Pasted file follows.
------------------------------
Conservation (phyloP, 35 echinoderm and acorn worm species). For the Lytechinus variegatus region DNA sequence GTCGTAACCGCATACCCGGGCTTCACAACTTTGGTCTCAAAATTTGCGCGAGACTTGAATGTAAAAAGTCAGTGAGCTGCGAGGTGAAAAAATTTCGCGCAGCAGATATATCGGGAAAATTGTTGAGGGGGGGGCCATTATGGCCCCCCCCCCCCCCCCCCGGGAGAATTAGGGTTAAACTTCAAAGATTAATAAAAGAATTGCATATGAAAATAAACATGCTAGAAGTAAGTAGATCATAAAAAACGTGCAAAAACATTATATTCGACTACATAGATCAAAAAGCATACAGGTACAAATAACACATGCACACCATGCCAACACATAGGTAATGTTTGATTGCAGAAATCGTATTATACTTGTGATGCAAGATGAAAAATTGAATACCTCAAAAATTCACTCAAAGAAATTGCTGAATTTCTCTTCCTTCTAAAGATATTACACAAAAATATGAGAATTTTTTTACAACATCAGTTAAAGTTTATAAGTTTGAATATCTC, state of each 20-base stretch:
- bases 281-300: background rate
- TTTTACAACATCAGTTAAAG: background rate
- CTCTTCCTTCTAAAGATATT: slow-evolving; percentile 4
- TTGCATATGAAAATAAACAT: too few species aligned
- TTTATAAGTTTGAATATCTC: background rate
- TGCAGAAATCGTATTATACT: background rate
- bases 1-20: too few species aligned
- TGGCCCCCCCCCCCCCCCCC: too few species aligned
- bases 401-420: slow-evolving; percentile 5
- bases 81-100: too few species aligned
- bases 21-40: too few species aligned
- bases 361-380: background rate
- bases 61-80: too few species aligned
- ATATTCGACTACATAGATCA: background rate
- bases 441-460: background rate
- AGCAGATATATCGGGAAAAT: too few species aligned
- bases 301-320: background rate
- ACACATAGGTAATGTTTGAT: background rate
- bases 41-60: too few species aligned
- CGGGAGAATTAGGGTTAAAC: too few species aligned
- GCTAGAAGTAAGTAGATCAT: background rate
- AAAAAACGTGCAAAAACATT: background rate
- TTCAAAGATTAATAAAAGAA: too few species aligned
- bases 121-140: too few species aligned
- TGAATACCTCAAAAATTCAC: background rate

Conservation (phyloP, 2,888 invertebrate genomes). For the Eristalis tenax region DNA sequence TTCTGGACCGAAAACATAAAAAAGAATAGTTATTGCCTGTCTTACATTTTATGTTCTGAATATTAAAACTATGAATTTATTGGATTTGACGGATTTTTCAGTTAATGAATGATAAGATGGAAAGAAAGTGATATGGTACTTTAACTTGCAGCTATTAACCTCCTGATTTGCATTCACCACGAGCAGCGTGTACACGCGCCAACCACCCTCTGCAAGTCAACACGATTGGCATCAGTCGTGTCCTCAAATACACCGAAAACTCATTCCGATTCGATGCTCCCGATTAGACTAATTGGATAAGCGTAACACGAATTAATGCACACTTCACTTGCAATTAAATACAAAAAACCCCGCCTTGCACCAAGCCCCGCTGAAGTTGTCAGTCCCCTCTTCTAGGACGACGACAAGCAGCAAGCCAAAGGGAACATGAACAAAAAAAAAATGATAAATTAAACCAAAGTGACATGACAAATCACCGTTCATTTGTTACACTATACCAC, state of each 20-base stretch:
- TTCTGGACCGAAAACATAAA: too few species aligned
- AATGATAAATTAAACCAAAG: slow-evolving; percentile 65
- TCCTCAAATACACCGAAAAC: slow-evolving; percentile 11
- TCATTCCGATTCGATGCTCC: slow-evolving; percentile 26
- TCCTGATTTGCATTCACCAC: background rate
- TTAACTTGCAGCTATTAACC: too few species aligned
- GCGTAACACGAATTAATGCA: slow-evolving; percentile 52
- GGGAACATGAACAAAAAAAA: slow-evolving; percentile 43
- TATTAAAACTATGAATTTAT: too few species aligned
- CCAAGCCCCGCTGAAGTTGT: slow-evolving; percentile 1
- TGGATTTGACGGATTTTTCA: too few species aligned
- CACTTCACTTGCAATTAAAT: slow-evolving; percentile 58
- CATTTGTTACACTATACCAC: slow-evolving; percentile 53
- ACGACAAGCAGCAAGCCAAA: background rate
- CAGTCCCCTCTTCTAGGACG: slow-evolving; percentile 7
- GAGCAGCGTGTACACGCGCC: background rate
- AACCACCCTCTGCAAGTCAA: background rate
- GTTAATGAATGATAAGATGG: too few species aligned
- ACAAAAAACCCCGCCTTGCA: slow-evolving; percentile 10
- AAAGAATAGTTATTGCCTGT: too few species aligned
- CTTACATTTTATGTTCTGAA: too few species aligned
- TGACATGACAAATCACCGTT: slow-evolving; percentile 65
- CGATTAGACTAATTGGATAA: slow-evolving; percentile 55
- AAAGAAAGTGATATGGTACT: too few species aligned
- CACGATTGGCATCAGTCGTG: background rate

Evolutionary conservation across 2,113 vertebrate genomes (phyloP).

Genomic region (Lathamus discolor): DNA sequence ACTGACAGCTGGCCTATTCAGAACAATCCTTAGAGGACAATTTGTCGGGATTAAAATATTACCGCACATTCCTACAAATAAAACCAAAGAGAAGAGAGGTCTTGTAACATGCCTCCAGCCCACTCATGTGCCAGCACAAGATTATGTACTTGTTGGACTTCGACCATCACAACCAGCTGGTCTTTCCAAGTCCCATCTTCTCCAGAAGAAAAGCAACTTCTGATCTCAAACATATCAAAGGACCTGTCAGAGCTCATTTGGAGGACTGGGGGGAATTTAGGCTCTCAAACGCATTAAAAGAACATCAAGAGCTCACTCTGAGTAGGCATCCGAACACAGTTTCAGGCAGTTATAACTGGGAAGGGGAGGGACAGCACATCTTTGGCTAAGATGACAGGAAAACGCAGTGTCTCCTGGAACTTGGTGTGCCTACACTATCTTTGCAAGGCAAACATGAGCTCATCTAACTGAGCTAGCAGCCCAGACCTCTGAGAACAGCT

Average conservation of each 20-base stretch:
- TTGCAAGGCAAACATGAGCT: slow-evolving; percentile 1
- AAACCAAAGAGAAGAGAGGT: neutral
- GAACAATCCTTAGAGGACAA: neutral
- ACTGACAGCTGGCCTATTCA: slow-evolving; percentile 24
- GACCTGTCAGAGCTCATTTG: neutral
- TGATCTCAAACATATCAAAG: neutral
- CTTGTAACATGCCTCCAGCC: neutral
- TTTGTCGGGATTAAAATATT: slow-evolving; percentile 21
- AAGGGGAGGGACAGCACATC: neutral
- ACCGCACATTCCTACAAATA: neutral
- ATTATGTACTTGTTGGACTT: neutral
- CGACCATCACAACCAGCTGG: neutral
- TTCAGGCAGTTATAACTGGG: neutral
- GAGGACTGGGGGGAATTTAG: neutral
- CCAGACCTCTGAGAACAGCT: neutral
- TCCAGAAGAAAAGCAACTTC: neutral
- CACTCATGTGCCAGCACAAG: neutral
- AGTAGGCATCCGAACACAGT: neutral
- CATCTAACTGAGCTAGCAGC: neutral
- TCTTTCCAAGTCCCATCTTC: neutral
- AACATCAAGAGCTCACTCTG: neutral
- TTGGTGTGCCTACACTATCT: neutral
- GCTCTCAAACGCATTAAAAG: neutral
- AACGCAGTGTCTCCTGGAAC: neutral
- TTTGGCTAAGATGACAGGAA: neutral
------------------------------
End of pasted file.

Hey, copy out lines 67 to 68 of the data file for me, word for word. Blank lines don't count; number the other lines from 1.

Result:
- CGACCATCACAACCAGCTGG: neutral
- TTCAGGCAGTTATAACTGGG: neutral